Getting a wild boar head ready to simmer for a client. Cooking pots are a great way to clean a skull, and usually easy to find at yard sales and thrift stores.
After it’s cooked, the meat should just fall right off. It’s pretty messy, but be careful not to loose any teeth!
I use old rabbit cages and dog kennels for cleaning stuff the natural way. The cages (aka “rot boxes”) help prevent raccoons and other critters from walking off with the bones, but still lets bugs and flies have access to do their work. These cages are handy for roadkill, larger bodies that won’t fit into a cooking pot, and stuff that isn’t very ‘fresh.’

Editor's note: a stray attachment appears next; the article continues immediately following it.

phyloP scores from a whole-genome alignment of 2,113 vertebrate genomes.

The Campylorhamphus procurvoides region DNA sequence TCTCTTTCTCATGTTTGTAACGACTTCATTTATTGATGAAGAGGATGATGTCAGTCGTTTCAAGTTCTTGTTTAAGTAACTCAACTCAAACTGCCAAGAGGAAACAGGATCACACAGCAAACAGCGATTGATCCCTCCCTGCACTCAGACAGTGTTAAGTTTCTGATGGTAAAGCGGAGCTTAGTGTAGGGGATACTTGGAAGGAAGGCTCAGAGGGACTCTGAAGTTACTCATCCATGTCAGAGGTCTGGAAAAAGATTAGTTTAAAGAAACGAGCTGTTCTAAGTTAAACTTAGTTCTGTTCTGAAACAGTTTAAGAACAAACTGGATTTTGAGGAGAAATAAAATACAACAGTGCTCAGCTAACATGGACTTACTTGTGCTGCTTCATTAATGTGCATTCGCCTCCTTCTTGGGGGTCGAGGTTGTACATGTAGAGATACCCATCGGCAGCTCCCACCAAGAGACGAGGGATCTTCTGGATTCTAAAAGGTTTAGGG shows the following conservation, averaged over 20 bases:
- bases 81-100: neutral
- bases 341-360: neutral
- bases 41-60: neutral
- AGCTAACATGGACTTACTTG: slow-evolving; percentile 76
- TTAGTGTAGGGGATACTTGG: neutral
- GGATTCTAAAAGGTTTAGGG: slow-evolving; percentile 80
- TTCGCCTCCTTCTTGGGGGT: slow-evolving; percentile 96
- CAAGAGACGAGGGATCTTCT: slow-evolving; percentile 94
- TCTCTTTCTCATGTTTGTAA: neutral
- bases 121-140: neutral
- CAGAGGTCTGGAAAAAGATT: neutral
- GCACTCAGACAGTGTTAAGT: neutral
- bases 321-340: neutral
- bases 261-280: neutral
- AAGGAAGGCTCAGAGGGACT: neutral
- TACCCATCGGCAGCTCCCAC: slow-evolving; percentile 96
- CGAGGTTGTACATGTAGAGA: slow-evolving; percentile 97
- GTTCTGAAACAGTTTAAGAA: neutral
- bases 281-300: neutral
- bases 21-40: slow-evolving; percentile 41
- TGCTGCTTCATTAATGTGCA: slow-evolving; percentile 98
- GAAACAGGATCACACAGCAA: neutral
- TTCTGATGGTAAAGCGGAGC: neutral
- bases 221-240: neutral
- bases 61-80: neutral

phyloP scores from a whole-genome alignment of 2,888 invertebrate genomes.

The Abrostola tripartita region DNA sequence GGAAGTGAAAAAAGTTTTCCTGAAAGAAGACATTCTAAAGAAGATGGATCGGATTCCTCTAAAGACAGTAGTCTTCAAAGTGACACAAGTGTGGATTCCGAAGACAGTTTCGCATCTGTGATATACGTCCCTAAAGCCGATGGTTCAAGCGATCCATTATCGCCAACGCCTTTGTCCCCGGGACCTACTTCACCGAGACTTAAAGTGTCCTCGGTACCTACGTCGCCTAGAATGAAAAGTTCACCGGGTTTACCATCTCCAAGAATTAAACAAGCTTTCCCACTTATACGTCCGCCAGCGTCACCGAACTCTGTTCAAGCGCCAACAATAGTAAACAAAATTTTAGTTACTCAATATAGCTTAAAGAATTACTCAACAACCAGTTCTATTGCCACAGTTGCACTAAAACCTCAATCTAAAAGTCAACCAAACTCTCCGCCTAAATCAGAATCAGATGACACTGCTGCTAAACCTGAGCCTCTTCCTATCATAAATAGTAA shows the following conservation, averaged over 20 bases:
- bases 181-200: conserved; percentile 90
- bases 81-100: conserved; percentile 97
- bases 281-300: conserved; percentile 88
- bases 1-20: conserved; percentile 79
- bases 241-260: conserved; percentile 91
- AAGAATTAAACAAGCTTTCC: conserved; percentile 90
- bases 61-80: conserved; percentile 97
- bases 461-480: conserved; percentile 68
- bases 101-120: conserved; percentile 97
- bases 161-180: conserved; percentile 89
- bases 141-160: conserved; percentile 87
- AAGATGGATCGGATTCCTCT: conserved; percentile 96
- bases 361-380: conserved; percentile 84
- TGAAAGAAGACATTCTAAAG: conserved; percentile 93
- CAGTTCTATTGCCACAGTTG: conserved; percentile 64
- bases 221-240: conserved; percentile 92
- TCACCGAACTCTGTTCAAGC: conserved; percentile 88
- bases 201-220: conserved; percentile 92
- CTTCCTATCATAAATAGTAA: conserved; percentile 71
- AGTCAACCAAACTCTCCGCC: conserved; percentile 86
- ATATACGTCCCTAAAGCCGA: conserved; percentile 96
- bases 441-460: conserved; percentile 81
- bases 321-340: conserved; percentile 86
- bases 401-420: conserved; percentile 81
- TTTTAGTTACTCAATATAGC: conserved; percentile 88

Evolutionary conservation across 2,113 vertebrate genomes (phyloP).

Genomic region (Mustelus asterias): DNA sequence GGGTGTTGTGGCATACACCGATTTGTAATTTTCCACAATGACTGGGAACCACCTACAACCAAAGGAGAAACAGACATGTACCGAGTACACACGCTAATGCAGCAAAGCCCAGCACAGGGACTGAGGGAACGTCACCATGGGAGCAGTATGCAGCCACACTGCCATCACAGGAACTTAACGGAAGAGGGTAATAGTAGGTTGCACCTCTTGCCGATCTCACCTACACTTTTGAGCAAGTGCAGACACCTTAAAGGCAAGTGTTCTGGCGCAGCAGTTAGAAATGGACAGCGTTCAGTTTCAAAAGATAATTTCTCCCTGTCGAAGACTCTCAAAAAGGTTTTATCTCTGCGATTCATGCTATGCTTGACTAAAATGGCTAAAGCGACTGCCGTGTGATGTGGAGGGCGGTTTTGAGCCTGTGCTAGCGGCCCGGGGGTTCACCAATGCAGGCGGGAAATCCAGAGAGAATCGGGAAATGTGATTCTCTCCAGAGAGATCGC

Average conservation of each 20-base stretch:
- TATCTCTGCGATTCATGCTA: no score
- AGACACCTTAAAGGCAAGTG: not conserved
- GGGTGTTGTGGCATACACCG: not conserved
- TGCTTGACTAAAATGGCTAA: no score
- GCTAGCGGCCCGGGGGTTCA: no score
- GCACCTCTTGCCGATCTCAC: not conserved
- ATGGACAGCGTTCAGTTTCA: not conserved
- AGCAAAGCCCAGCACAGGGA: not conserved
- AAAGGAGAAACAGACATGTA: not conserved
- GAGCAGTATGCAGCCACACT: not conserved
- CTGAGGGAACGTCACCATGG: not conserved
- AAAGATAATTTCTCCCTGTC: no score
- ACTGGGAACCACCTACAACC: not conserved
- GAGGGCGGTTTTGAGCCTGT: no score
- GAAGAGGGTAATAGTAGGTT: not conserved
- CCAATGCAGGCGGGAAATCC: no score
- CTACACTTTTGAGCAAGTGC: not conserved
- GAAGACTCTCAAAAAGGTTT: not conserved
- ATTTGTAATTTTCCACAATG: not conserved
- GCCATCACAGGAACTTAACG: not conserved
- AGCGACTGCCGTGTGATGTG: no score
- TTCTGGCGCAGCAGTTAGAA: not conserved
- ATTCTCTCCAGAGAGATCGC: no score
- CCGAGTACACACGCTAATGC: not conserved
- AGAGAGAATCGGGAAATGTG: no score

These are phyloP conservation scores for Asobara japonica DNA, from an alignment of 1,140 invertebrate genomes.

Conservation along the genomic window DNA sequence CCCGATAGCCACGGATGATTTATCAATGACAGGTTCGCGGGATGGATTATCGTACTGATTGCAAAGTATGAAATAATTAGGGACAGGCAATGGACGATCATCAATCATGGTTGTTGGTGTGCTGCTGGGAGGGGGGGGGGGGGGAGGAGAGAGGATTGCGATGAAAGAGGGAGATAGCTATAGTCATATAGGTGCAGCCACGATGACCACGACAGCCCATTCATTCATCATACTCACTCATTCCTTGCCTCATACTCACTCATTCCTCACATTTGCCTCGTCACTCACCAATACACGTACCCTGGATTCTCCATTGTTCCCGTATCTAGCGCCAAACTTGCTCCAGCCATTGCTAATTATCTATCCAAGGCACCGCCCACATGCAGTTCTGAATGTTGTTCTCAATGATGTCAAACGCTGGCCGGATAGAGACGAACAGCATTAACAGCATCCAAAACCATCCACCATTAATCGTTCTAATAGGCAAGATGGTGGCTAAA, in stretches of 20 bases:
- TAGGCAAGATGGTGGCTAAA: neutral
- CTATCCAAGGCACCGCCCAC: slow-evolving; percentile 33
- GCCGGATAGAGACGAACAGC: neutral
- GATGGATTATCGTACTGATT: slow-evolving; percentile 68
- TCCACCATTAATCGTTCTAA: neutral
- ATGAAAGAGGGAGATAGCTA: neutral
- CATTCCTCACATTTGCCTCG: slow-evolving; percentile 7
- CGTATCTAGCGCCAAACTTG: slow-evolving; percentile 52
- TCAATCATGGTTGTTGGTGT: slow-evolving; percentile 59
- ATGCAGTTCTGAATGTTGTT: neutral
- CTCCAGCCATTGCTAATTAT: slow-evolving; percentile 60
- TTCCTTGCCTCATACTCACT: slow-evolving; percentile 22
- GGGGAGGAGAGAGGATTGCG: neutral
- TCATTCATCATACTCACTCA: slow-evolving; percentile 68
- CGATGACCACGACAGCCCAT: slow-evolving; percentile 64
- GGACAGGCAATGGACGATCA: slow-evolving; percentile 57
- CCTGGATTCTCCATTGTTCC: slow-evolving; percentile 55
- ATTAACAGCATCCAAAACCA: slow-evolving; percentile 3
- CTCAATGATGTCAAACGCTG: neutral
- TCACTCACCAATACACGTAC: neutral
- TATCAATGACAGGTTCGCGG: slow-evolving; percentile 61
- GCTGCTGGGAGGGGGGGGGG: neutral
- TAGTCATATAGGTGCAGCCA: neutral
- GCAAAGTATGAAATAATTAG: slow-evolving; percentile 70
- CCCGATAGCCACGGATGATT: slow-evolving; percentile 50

Since there doesn’t seem to be a whole lot of great information about mammal skulls and their anatomy, I did some research and came up with my own color coded skull for teaching purposes. Comes with a laminated chart for $75 each.